The popular media have portrayed the Black Panthers mainly for the rhetoric of violence some members employed and for the associations between the Panthers and a black militancy drawing on racial hostility to whites in general. Overlooked have been the efforts that branches of the organization undertook for practical economic and social progress within African-American neighborhoods, frequently in alliance with whites. Yohuru Williams' study of black politics in New Haven culminating in the arrival of the Panthers argues that the increasing militancy in the black community there was motivated not by abstractions of black cultural integrity but by the continuing frustrations the leadership suffered in its dealings with the city's white liberal establishment. 'Black politics/white power' is an important contribution to a discovery of the complexities of racial politics during the angry late sixties and early seventies.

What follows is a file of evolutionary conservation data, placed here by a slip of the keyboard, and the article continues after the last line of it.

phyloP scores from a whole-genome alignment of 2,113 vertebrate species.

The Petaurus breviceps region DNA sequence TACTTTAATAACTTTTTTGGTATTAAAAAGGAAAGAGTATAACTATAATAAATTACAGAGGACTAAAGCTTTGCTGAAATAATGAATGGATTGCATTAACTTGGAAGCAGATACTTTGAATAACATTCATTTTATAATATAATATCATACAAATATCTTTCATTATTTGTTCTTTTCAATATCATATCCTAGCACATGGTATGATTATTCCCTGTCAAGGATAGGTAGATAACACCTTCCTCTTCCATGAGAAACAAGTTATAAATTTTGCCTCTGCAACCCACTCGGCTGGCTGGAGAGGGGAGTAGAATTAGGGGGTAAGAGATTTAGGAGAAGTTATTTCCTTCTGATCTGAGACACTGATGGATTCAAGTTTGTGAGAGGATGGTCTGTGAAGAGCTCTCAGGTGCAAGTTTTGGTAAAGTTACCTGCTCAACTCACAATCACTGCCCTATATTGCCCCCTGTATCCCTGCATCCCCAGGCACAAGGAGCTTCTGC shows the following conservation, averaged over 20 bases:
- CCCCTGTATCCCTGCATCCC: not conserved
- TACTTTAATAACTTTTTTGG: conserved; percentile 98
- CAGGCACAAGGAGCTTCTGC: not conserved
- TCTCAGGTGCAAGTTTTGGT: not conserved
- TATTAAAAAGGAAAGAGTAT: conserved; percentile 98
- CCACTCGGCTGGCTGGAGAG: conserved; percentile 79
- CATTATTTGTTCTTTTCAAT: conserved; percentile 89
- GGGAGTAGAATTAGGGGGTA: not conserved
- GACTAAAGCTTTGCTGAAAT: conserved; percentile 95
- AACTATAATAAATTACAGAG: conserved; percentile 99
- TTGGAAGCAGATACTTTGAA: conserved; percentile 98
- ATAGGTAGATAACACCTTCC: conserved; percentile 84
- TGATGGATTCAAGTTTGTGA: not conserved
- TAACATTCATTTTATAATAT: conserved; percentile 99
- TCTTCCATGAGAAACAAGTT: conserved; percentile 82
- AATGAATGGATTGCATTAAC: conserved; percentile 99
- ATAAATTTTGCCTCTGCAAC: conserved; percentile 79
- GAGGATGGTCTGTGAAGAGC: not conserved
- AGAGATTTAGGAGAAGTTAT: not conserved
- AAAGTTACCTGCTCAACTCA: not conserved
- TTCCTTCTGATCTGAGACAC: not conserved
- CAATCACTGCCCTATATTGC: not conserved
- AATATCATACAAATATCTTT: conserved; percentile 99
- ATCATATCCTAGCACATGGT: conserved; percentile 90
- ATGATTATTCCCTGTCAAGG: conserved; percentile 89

Detalhes do Produto
Subtítulo: CIVIL RIGHTS, BLACK POWER, AND THE BLACK PANTHERS